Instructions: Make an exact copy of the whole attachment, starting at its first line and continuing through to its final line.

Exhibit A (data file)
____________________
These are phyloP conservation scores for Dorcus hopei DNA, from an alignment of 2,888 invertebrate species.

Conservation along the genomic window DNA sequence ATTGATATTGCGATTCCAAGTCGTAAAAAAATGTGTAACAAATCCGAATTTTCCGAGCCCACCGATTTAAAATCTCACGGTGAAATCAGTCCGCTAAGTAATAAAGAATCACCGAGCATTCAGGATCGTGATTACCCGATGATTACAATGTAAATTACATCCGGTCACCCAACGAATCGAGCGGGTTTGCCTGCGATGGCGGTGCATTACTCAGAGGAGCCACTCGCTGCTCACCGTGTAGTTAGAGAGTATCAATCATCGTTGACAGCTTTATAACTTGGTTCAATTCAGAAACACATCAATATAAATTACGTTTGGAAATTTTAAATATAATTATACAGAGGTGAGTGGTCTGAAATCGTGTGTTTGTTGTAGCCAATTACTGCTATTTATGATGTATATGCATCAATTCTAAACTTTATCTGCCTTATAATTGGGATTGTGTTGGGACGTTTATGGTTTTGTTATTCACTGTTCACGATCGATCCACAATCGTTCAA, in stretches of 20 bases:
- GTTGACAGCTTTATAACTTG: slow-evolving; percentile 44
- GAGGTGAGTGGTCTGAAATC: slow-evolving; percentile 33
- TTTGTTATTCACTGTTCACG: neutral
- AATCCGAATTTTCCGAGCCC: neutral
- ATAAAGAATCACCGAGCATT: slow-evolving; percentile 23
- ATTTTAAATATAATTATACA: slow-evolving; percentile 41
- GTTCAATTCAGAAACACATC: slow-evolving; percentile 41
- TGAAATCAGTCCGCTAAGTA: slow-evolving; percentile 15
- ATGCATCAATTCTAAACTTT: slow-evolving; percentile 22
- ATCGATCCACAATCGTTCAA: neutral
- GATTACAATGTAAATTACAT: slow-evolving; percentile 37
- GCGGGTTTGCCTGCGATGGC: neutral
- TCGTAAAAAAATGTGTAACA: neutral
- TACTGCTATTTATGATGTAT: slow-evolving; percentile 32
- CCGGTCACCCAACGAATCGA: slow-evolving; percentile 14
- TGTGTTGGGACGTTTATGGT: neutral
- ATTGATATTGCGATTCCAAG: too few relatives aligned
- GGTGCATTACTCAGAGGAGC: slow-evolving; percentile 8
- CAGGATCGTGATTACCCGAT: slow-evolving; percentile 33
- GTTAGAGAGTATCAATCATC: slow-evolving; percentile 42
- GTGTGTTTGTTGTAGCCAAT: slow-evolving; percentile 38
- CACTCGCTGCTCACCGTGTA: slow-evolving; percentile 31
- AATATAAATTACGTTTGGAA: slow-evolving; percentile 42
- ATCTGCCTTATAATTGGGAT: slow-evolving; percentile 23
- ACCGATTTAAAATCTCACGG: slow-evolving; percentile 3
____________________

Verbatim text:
These are phyloP conservation scores for Dorcus hopei DNA, from an alignment of 2,888 invertebrate species.

Conservation along the genomic window DNA sequence ATTGATATTGCGATTCCAAGTCGTAAAAAAATGTGTAACAAATCCGAATTTTCCGAGCCCACCGATTTAAAATCTCACGGTGAAATCAGTCCGCTAAGTAATAAAGAATCACCGAGCATTCAGGATCGTGATTACCCGATGATTACAATGTAAATTACATCCGGTCACCCAACGAATCGAGCGGGTTTGCCTGCGATGGCGGTGCATTACTCAGAGGAGCCACTCGCTGCTCACCGTGTAGTTAGAGAGTATCAATCATCGTTGACAGCTTTATAACTTGGTTCAATTCAGAAACACATCAATATAAATTACGTTTGGAAATTTTAAATATAATTATACAGAGGTGAGTGGTCTGAAATCGTGTGTTTGTTGTAGCCAATTACTGCTATTTATGATGTATATGCATCAATTCTAAACTTTATCTGCCTTATAATTGGGATTGTGTTGGGACGTTTATGGTTTTGTTATTCACTGTTCACGATCGATCCACAATCGTTCAA, in stretches of 20 bases:
- GTTGACAGCTTTATAACTTG: slow-evolving; percentile 44
- GAGGTGAGTGGTCTGAAATC: slow-evolving; percentile 33
- TTTGTTATTCACTGTTCACG: neutral
- AATCCGAATTTTCCGAGCCC: neutral
- ATAAAGAATCACCGAGCATT: slow-evolving; percentile 23
- ATTTTAAATATAATTATACA: slow-evolving; percentile 41
- GTTCAATTCAGAAACACATC: slow-evolving; percentile 41
- TGAAATCAGTCCGCTAAGTA: slow-evolving; percentile 15
- ATGCATCAATTCTAAACTTT: slow-evolving; percentile 22
- ATCGATCCACAATCGTTCAA: neutral
- GATTACAATGTAAATTACAT: slow-evolving; percentile 37
- GCGGGTTTGCCTGCGATGGC: neutral
- TCGTAAAAAAATGTGTAACA: neutral
- TACTGCTATTTATGATGTAT: slow-evolving; percentile 32
- CCGGTCACCCAACGAATCGA: slow-evolving; percentile 14
- TGTGTTGGGACGTTTATGGT: neutral
- ATTGATATTGCGATTCCAAG: too few relatives aligned
- GGTGCATTACTCAGAGGAGC: slow-evolving; percentile 8
- CAGGATCGTGATTACCCGAT: slow-evolving; percentile 33
- GTTAGAGAGTATCAATCATC: slow-evolving; percentile 42
- GTGTGTTTGTTGTAGCCAAT: slow-evolving; percentile 38
- CACTCGCTGCTCACCGTGTA: slow-evolving; percentile 31
- AATATAAATTACGTTTGGAA: slow-evolving; percentile 42
- ATCTGCCTTATAATTGGGAT: slow-evolving; percentile 23
- ACCGATTTAAAATCTCACGG: slow-evolving; percentile 3